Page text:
Backup Throttling not working for a DLO Agent

Article:TECH158462  |  Created: 2011-04-20  |  Updated: 2013-05-02  |  Article URL http://www.symantec.com/docs/TECH158462
Article Type
Technical Solution


Environment

Issue



In both NetBackup Desktop Laptop Option (DLO) and Symantec DLO it is possible to configure a Profile to perform backup jobs at a reduced speed by slowing down the transfer rate of data to the Network User Data Folder (NUDF).  This is called Throttling.

Throttling may be desired if the total network bandwidth between the Desktop Agent and the NUDF is restricted or shared by many users.   If running unthrottled, other users may experience slow network responsiveness due to an active DLO Agent backup job on someone else desktop using all of the network bandwidth.

Sometimes, after configuring Throttling, some DLO Agent backups continue unthrottled.


Error



No error message is generated.


Cause



There are several known causes which result in DLO Agents running unthrottled jobs.


Solution



1. Improperly Configured Throttling settings - When the DLO Agent starts up, it dynamically analyzes which Throttling "bucket" the current Agent session falls into.  There are 3 "buckets" Low network speed, Medium network speed and High network speed.   Often, the DLO Agent will decide on a "bucket" which was not configured in the Profile.

The DLOClient.log file at "Verbose Logging" will document which bucket the session falls into:
T> reconciler.cpp( 6523 ) THROTTLING_LOG: (Backup Throttling) Network bandwidth based on hardware configuration is 400000000 bits per second.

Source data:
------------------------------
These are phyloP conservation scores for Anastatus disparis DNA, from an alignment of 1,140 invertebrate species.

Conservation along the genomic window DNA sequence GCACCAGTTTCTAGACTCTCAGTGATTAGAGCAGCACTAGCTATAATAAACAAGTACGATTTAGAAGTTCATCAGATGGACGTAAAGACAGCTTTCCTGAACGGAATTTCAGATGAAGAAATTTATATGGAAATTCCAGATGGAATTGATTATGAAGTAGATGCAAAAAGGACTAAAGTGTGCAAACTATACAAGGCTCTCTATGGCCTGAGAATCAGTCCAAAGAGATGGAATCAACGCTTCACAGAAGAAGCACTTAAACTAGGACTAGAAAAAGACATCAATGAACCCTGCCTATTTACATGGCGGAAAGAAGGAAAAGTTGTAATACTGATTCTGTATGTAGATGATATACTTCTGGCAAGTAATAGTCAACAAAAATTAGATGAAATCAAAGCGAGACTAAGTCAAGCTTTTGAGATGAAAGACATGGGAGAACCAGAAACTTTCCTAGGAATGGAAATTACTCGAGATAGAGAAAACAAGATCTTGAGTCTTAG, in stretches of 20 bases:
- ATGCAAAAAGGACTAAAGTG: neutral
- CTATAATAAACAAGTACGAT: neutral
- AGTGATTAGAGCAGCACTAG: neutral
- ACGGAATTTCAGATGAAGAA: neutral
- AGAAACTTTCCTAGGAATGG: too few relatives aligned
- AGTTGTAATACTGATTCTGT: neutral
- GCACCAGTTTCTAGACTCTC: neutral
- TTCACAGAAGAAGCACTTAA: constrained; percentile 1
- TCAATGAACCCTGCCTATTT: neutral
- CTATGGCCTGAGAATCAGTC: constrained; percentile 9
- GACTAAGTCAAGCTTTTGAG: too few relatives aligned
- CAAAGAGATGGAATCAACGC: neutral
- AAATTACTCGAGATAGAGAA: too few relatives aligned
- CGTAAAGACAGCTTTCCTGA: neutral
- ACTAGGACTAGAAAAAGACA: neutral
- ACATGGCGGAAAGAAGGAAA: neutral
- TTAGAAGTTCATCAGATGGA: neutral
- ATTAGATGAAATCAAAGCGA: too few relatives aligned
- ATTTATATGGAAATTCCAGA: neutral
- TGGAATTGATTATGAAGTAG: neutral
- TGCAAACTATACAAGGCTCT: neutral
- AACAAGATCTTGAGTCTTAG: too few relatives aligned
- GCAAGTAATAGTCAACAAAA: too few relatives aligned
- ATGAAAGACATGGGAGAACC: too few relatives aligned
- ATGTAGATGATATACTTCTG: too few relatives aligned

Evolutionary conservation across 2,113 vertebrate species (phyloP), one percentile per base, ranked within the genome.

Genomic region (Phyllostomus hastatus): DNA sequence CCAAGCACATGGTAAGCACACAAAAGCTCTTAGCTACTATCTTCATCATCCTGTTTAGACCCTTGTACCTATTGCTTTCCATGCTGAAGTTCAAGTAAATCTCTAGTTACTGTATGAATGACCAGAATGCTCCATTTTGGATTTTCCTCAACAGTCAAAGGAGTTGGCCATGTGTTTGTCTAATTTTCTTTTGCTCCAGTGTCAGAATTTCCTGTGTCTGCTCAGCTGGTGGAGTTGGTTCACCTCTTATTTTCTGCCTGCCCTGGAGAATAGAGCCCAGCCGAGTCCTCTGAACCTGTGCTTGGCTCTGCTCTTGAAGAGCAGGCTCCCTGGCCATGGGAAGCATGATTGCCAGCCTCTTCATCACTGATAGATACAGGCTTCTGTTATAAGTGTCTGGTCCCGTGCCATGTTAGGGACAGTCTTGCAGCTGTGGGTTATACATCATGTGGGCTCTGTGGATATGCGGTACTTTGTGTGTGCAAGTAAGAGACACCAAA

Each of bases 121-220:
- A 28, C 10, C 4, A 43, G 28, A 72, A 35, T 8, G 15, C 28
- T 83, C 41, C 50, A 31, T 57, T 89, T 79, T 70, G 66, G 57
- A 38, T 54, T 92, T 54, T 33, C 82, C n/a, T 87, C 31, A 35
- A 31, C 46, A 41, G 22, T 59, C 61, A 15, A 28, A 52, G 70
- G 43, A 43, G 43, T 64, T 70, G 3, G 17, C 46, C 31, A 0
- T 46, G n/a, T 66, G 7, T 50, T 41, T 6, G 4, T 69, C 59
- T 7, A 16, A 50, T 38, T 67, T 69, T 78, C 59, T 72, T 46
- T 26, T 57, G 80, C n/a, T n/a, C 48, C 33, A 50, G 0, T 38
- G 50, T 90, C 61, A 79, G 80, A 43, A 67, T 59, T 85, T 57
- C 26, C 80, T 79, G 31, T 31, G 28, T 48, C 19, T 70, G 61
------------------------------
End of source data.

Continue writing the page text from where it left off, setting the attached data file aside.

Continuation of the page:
T> reconciler.cpp( 6539 ) THROTTLING_LOG: (Backup Throttling) Current Bandwidth of NIC lies in High Bucket.

Resolution:  
Be sure the correct "bucket" has been configured for Throttling in the Profile for the DLO Agent in question.


2. Corrupt Performance Monitor Environment - When the DLO Agent starts up and analyzes which "bucket" the session will fall into, it looks at many things.  Among the things it looks at are Performance Counters of specific Performance Monitor Objects. Specifically certain counters under, Performance Objects "Logical Disk" and "Network Interface".   If the DLO Agent is unable to tap into these particular performance counters, it will be unable to determine if it needs to throttle the data stream.

The DLOClient.log file at "Verbose Logging" may document these errors during the analysis:

E> diskthrottle.cpp( 234 ) failed to get disk queue length: E0140007
E> perfdata.cpp( 250 ) did not find performance object LogicalDisk

 

E> perfdata.cpp( 250 ) did not find performance object Network Interface
E> netstats.cpp( 118 ) failed to get NIC read rate (or instances changed): E0140007
 
Resolution:
It is required to have a healthy Performance Monitor environment on the DLO Agent in question.  It may be possible to determine if these Performance Objects exist by launching Performance Monitor (perfmon) on the desktop and attempting to add counters from the objects in question.  If either the counters or objects do not exist, this will have to be fixed before the DLO Agent can properly perform Throttling.
 

3. Corrupt WMI Environment - When the DLO Agent starts up and analyzes which throttling bucket to classify the session into, it attempts to identify what the settings are on the Network Cards in the local host - things like NIC speed, NIC duplex settings.  In order to do this, it makes a call to Windows Management Instrumentation (WMI) environment on the host. 
 
If the call to the WMI environment fails, the DLOClient.log file may document these errors during the analysis:
E> netadapterhandler.cpp( 27 ) THROTTLING_LOG: Unable to connect to namespace root\WMI. Error : -2147217388
E> reconciler.cpp( 6519 ) THROTTLING_LOG: (Backup Throttling) Failed to retrieve network bandwidth from hardware configuration.80004005
 
Resolution:
If the above error is persistent, it may be necessary to engage Microsoft to evaluate and repair the WMI environment on the machine running the DLO Desktop Agent.



Article URL http://www.symantec.com/docs/TECH158462


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